But this is just the beginning. The dives also revealed clues to past life here, and a first for the country of Belize.

Scientists discovered several fossil beds around 60-to-90 feet below the surface, including femur bones the size of a bowling ball. They also found tusks and pelvic bones. These are the first recorded fossils ever found in Belize.

SOUNDBITE: Lisa Lucero, Archaeologist, Project Leader: “We left those in place. We only removed a few small fossils so we can determine, are they fossilized? Or bone? They are definitely fossilized, so we know they have to be of a certain age. But were they here , were these megafauna present during occupation by humans 20,000, 15,000 years ago? Or are they much older?”

The dives were made in several pools in central Belize earlier this year in an area known as Cara Blanca. The researchers found evidence that the eight pools of the 25 they studied are likely connected through underground passages.

Principal Investigator Lisa Lucero says the major goal is to look for archaeological remains underwater.

SOUNDBITE: Lisa Lucero, Archaeologist, Project Leader: “Because the Maya considered openings in the earth – caves, water bodies – as portals to the underworld of Xibalba. And because the thousands of caves that have been found have offerings, ancient Maya offerings , we just knew there’d be offerings at the bottom of the pool. So we came with the goal of trying to dive to look for these offerings.”

Though they didn’t find offerings on the first dives, they did find ceramic sherds in a pool near remains of Maya buildings, constructed around 1100 to 1300 years ago. Lucero says there is no indication this area had many residences, but rather was likely a pilgrimage site, with Maya traveling here from hundreds of miles away.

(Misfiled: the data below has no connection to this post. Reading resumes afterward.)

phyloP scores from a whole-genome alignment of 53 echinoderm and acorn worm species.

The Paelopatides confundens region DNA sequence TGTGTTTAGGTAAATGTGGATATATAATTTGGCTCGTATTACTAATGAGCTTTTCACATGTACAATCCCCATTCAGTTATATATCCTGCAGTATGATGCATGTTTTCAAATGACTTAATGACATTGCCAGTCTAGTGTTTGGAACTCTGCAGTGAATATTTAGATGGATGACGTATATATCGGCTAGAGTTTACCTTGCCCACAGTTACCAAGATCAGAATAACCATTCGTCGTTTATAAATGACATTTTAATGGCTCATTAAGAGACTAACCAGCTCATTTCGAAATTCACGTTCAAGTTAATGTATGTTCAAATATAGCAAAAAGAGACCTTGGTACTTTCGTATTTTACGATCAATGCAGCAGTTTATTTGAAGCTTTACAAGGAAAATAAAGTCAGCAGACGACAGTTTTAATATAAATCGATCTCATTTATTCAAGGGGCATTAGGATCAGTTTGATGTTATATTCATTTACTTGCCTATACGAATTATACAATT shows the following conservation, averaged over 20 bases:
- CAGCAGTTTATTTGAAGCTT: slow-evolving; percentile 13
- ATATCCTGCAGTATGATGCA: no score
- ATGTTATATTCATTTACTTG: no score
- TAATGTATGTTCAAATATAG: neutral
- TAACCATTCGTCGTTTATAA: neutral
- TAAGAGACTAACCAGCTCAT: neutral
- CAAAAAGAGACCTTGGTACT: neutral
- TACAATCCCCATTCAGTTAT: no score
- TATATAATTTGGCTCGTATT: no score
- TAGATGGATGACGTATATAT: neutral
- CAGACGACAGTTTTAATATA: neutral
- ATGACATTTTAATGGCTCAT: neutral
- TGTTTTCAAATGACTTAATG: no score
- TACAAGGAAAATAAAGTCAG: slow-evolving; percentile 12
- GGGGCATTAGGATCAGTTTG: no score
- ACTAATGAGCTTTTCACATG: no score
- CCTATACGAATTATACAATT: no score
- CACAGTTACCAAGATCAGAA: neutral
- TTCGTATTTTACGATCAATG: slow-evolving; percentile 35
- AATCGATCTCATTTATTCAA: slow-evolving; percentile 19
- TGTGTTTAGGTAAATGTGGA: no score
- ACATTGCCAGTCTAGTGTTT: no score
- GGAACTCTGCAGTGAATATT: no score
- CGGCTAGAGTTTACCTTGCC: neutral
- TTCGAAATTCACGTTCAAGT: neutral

Because at least one of the pools was found to be around 200 feet deep, and littered with trees and silt, more sophisticated diving equipment is needed for future dives. And Lucero believes there are more significant Maya offerings at these depths.

The research is being conducted under the auspices of the Belize Institute of Archaeology, and the scientists plan to return for more exploration.

4th Belize International Film Festival Underway

Belize Tourism Industry Association

The fourth Belize International Film Festival is taking place from July 17-24, 2010 and tickets are now on sale!

This is not the regular Hollywood screening…in the past, shorts, documentaries, and other film types have been shown highlighting powerful issues, e.g. from Brazil, Mexico, India, Canada, Belize, and other countries.  It is fun and enlightening for adults and kids alike.  Some of the actors and producers also come to Belize for the screenings during the Festival.

For the first time, the Film Festival will be hosted in three locations….Ka’ana Resort near San Ignacio, in San Pedro Town, and in Belize City.  Check out www.belizefilmfestival.com for more information.  Also, HOTEL DEALS can be found on the website.

Prices for the passes are as follows:


(Access to all movies in Belize City, San Pedro and San Ignacio except Opening Night Films)

Belize City: Princess Cinemas, July17 – 24

San Pedro: Paradise Theatre, July 18-19                        San Ignacio: Ka’ana Boutique Resort, July22-23


6 p.m. Fri., July 16 (Bliss Centre, Belize City)

(Red Carpet Entrance, Cocktail Gala, Opening Ceremony, Screening of Opening Film)


8 p.m. Sat. July 17 (Paradise Theatre, Reef Village Resort)

(Red Carpet Entrance / Opening Ceremony, Screening of film, Pool Side After Party)


Wed. July 21 (Ka’ana Boutique Resort, Benque Rd.)

(Red Carpet Entrance, Cocktail Reception, Opening Ceremony, Screening of film)


Sat. July 24 (Bliss Centre, Belize City)

(Red Carpet Entrance, Closing Ceremony and Awards, Screening of Haitian films)

New discoveries at Cahal Pech reveal plenty about Mayas

Passageway in Mayan Ruins

As reported June 17, 2010

Cahal Pech is one of the oldest Maya sites in western Belize.  Thirty four structures of the site were home to an elite Mayan family, and most of its construction falls within the Classic Maya period.   Though habitation can be traced as far back as 900 B.C., recent excavations revealed plenty about the last inhabitants on the hill.  News Five Jose Sanchez took a journey of discovery with Dr. Jaime Awe, Director, Institute of Archaeology, NICH, through the unwritten history of Cahal Pech.